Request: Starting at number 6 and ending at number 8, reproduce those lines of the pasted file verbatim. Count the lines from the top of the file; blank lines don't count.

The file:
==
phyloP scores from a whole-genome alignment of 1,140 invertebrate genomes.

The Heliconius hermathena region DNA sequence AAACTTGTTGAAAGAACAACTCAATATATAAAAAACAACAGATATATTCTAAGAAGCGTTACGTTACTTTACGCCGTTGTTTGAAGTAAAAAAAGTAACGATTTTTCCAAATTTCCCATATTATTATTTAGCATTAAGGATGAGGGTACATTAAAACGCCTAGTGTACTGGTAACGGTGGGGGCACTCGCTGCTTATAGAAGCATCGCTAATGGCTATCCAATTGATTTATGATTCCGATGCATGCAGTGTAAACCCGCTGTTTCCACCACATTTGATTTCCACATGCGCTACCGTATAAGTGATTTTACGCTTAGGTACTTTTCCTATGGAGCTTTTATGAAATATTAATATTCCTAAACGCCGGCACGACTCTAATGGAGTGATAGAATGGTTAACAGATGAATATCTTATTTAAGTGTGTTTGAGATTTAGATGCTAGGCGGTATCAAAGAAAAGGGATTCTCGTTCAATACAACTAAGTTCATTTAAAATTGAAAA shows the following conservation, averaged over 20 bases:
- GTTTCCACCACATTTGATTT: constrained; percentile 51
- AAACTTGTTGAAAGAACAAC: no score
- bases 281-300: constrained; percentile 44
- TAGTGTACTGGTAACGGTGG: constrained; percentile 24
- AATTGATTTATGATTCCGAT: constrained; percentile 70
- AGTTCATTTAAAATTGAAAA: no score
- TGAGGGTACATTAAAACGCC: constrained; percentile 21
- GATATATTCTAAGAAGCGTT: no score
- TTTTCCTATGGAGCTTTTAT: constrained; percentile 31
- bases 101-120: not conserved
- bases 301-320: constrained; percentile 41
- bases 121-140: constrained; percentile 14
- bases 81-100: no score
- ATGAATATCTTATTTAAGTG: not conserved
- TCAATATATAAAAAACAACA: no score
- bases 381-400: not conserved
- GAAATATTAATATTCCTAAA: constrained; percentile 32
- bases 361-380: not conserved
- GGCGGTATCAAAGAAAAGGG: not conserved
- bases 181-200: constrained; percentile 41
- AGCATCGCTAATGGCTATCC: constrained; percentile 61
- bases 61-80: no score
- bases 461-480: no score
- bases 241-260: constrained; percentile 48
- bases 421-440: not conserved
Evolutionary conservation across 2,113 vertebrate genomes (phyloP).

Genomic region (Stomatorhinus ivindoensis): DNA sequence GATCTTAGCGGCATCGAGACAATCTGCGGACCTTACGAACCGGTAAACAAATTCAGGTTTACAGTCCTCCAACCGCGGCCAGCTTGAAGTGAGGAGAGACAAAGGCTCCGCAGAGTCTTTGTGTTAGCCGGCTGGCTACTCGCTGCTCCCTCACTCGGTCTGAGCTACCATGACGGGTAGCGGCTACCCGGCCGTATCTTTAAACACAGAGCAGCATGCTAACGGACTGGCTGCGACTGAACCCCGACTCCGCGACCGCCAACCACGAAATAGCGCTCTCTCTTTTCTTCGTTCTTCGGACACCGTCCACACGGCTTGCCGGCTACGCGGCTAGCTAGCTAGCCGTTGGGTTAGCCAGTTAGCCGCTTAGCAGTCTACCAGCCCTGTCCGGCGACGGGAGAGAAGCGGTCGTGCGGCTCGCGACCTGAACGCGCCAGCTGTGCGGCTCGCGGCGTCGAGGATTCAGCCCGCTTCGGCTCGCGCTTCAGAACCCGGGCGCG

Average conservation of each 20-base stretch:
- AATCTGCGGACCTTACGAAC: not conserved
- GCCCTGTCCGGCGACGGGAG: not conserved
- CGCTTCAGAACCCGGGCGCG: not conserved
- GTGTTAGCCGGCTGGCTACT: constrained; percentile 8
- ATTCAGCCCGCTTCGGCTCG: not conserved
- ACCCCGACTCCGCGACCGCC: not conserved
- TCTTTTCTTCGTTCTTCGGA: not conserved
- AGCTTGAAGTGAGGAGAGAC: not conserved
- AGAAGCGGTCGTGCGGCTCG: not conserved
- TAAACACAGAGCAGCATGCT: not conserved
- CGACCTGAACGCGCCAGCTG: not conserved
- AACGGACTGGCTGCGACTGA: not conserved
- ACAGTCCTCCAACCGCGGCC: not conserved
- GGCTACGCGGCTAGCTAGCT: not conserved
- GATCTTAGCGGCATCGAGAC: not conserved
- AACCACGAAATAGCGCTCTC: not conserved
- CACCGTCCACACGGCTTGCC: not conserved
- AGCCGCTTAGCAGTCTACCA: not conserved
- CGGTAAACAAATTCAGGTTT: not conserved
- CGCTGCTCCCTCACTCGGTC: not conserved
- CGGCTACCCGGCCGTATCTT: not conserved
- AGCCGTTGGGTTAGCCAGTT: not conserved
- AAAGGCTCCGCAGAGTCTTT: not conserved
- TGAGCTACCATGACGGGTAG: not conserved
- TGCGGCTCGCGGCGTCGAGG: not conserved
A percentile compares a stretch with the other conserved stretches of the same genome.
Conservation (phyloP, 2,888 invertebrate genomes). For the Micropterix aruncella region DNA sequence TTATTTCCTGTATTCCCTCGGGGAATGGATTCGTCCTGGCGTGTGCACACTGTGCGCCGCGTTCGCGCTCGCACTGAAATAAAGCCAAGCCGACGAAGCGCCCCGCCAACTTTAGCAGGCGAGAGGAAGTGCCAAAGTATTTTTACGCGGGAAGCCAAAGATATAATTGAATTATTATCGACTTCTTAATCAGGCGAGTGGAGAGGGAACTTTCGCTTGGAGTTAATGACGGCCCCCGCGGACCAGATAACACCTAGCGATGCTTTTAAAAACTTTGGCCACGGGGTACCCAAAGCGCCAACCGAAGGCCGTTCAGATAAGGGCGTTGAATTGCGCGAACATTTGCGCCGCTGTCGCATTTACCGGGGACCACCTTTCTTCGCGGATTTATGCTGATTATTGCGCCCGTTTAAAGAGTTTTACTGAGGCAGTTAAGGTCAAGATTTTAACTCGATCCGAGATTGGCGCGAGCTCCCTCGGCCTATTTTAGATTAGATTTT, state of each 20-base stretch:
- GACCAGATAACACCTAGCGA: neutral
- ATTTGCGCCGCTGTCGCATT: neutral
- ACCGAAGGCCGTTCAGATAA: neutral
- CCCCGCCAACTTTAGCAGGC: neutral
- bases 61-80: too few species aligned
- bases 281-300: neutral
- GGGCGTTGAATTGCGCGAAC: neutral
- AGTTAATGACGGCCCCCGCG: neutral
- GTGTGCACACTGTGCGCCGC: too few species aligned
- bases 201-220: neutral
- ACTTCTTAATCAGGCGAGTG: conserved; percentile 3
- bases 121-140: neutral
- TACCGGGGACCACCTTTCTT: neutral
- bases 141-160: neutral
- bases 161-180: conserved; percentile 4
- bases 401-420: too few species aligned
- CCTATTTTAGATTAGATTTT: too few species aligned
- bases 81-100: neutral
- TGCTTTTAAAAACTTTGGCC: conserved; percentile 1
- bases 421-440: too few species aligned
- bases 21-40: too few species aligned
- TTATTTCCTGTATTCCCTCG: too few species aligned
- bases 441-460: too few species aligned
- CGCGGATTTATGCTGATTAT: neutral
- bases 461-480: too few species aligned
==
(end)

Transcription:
- TAGTGTACTGGTAACGGTGG: constrained; percentile 24
- AATTGATTTATGATTCCGAT: constrained; percentile 70
- AGTTCATTTAAAATTGAAAA: no score